1950’s Pwllheli as the bus stands are built.

Photo taken on 1 June 1958 by Geoff Charles.  Crosville’s depot can be seen in the background from a busy image of Pwllheli Y Maes (Square) on market day.  The Crosville information/travel office of the time can also be seen to the right of the image.

Crosville staff from Pwllheli and Porthmadog depots in the 1960’s at the Tower Pwllheli.

On a busy Wednesday afternoon, with many drivers occupied on Excursions from Butlins Camp, Ralph Rowlands, depot Superintendent pitches in by driving a school duplicate service with Bristol LH SLL622 seen here on the stand at Pwllheli Maes.  Photo J R Lee.

Crosville Bristol VRT DVG530 can bee seen here parked on the forecourt of the company’s Pwllheli depot on Friday, 12 July 1985, pre-deregulation.  My grateful thanks to Stephen Monaghan for the photograph.

Crosville Bristol LH SLL640 is seen parked on the forecourt of      Crosville’s Pwllheli depot.  My grateful thanks to Malcolm Cowtan for many of the following photographs.

The changing face of Crosville at the bus stands in Pwllheli as the Leyland National carries it dual purpose livery driven by the late Evan Herbert, whilst HDL917 now carries the new red front of Bws Gwynedd.

Daimler Fleetline HDL916 is seen here at the Pwllheli bus stands with the late Evan Herbert at the wheel.

A couple of Crosville Daimler Fleetlines, fleet code HDL, parked on the forecourt of Crosville’s Pwllheli depot.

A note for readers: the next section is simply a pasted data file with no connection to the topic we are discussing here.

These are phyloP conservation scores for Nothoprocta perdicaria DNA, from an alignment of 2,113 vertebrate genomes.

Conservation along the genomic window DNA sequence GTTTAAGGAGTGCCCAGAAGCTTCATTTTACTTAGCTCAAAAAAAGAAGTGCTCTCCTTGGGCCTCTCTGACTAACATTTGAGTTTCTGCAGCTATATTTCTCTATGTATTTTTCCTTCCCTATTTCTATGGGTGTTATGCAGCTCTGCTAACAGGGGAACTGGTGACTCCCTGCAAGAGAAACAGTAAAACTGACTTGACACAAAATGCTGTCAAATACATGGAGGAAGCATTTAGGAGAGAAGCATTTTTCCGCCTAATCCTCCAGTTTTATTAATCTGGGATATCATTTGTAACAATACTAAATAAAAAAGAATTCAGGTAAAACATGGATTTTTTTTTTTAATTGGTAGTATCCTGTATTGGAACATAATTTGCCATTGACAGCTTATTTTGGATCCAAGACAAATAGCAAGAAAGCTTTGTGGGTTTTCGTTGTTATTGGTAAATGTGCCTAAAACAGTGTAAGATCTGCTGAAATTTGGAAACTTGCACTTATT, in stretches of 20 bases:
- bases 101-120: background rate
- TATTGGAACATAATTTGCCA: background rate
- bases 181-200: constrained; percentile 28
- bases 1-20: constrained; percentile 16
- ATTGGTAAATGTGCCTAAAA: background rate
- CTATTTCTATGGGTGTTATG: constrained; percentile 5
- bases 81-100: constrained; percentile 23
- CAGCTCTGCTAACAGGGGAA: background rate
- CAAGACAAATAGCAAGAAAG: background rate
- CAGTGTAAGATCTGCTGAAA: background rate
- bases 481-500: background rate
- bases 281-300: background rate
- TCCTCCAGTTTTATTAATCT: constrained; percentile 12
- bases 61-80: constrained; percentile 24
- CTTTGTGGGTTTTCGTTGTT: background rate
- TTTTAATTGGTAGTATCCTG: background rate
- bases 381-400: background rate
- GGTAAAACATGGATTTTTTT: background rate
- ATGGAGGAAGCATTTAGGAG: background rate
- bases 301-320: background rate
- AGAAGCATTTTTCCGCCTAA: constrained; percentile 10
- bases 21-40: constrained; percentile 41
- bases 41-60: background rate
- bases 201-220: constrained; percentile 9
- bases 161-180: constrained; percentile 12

Crosville Daimler Fleetline HDL917, ex Southdown, is seen here at the Pwllheli bus stands carrying the Crosville NBC livery but with the Bws Gwynedd red front applied.

A rear end image of Bristol VRT DVG569 at Pwllheli’s bus stands still carrying Crosville’s NBC livery but with the Bws Gwynedd red front applied.

A collection of vehicles parked on the forecourt of Crosville’s Pwllheli depot clearly depicting the changing face of the company.

The rear end of Crosville Leyland National SNL661 can be seen whilst DOG187 on the left is in the new Crosville Wales livery with a visiting Trent Leyland Olympian parked in front of the depot.

MSL106 parked at Pwllheli bus stands.  Following deregulation mini buses flooded the bus market across the UK.

Crosville Wales Leyland National SNL650 at Pwllheli bus stands about to depart on route 3 to Porthmadog.

John ‘Garn’ Jones with MMM59 on the forecourt of Pwllheli depot.

John ‘Garn’ Jones of Crosville and Crosville Wales Pwllheli depot.  It wad a privilege working alongside John and many others at the company.

From the nocturnal run with CRG163 (above), this is me thirty odd years ago to the left of the image behind the wheel of Crosville Wales MMM57 having left Pwllheli depot and entering the bus stands in order to operate route 18 to Abersoch.

Pwllheli and Bangor depot ‘Black Hand Gang’ which was the term used for the mechanics.  It was a privilege working with such brilliant people. 

Following deregulation and privatisation of the bus industry in the UK outside London Crosville’s operations in Wales would be operated by Crosville Cymru/Wales.  SNL571 can be seen parked outside Pwllheli depot on a nice sunny day sporting the famous Bws Gwynedd red front.

A sad image of Crosville Wales’ Pwllheli depot standing empty following the company vacating the premises.  The site would soon become a new Kwik Save store sadly.  With grateful thanks to Mr Tom Lynn for allowing these images to be used.

Another sad image of an empty Pwllheli depot with the doors now closed permanently.  With grateful thanks to Mr Tom Lynn for allowing this image to be used.